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Red-winged blackbirds reside in the marshy areas around farms and feast on field corn in the “roasting ear” stage.

Blackbirds in the corn

While many corn growers around Ohio are taking extensive measures to guard against pests this growing season, there are probably not so many who are going to the lengths to protect their corn yields from pests as Jevon Rockwell.

The Rockwell family farms in Erie County up along Lake Erie and faces significant yield loss from pests not normally a significant concern in many parts of the state — blackbirds.

“We farm four or five miles from the Lake. I think the problem is that there is a lot of marshland and places right around the city of Huron where they live. They are already thick in the woods this spring,” Rockwell said. “When they fly across the fields it looks like smoke, they are that thick. There are tens of thousands of them in the fields. In late July or early August they will come at sunrise and leave about a half hour before sunset. We have all learned to live with it around here. It just comes with the territory. Probably half of acres are affected the by birds — the best corn ground we’ve got. On our farms two miles west, we never have bird problems. They seem to stay east of U.S. Route 250 and north of the turnpike. We can get good yields but then we lose 30 or 40 bushels per acre because of those birds.”

The Rockwells have been chasing blackbirds out of the corn for many years, but last year there was some very significant yield loss from the pests. The problem was most evident in a consistently high yielding 70-acre field.

“We have 70 acres right by my house and we were trying to grow 300-bushel corn last year,” he said. “We knew the birds could be a problem so we split the planter with hybrids. We plant 16 rows, so we split it 8 and 8. We had 120-day Pioneer corn on the one side and 112- or 113-day DEKALB corn in the other. The blackbirds like to pick at the corn when it is in its milk stage and at the end of July or early August they hit it really hard for three or four days. The DEKALB corn was further along and they just nailed it. They stripped it back a third of the ear, every ear down the row — sometimes three or four inches down the ear. They picked right to the row of the 120-day corn that was so much further behind and they left that alone.”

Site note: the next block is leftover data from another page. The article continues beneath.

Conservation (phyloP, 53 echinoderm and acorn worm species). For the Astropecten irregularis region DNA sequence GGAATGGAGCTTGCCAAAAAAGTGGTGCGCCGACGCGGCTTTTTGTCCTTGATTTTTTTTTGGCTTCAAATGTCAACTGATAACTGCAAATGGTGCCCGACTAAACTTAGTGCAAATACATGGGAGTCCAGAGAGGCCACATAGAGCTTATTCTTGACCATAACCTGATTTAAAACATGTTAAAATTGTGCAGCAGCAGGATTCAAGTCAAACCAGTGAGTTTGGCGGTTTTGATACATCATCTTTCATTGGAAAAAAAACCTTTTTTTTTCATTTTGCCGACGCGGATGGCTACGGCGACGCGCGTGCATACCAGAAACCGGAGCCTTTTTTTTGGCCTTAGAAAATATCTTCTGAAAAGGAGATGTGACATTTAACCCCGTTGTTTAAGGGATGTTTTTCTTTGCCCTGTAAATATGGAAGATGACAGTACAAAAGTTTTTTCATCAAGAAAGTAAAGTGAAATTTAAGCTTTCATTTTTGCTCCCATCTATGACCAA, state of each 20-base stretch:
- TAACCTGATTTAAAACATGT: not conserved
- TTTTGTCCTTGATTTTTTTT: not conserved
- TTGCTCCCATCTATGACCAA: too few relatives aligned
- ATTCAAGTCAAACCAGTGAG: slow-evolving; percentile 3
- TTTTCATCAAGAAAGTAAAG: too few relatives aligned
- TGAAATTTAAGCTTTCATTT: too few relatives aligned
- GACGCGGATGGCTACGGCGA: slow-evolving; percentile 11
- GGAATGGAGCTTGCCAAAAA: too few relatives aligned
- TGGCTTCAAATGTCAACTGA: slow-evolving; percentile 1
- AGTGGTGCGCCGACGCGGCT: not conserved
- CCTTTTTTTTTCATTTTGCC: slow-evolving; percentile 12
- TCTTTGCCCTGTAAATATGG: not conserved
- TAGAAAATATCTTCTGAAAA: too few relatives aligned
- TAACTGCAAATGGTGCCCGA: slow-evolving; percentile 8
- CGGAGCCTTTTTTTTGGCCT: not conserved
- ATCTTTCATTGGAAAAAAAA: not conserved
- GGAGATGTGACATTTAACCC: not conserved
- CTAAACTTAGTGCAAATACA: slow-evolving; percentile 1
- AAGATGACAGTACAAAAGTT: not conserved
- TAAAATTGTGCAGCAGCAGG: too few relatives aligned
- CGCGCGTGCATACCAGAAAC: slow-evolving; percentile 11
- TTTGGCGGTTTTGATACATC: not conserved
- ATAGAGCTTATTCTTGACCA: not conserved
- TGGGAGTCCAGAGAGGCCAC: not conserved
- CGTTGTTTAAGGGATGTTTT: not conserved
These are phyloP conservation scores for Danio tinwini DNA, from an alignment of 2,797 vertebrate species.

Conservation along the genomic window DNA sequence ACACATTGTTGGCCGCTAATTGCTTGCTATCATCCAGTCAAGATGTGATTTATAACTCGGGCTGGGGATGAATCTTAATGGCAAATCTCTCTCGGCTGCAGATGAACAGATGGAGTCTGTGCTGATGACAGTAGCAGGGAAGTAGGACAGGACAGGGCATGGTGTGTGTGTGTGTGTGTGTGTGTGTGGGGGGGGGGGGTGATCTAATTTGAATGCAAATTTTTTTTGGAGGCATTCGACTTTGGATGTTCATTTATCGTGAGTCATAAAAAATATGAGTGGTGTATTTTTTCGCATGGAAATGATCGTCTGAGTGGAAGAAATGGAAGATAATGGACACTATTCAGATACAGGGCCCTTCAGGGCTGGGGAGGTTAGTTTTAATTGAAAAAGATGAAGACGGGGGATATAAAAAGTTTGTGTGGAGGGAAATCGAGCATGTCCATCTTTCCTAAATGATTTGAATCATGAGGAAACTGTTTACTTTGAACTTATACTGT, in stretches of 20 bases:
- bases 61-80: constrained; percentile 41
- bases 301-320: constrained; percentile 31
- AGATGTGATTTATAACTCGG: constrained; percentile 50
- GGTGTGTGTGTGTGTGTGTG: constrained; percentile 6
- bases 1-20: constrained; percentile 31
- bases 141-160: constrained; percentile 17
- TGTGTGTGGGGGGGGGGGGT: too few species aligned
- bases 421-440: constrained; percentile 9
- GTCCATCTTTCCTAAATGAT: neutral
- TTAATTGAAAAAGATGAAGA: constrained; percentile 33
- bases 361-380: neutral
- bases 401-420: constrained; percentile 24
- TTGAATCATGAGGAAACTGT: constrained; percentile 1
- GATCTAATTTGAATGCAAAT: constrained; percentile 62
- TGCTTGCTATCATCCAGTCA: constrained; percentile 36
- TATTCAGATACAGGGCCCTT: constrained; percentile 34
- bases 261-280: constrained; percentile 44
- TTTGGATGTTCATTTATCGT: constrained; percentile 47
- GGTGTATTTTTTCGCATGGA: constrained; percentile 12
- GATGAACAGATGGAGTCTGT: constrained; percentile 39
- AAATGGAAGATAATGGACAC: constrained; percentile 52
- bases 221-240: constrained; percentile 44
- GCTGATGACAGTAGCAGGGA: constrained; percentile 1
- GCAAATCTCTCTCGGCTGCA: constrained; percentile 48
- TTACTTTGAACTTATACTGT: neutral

The yield losses in the earlier maturing corn were devastating.

“We were tracking the yield closely on that farm. We shelled it 8 and 8 to keep track. The average on the 120-day corn on that farm was 320 bushels or so and we had some places hitting 340 bushels,” Rockwell said. “On the earlier DEKALB corn, there were a lot of places that were lucky to be making 160 or 170 bushels per acre. Part of that difference could have been the genetics, but this ground should produce 200-bushel corn no matter what. We had 330 pounds of nitrogen out there. We jumped though all of the hoops in that field and there were no insect problems out there. Some people have told us that the birds come in when there are insects out there, but that was not the case. If I were to guess conservatively, we lost 40 to 50 bushels per acre from the birds in the earlier hybrid. Those birds ate a lot of corn. When you have high yielding corn like that you really notice the problem. This last year was a huge eye opener. It has never been like that before.”

And, not only do the birds hurt yields directly, the damage they cause also sets the stage for more problems.

“They eat half the ear and then what happens after that is just as bad. Once they open that husk up and we get some late rains, water runs down the ear and sprouts the bottom kernels. And then we get this blue mold that is carried in the bird’s beaks,” Rockwell said. “It kills the test weight with the sprouting and the mold and you get a sore throat by breathing it in at harvest. That is another reason we will never plant all one maturity in this area. We can blend it out at least when they leave one hybrid alone.”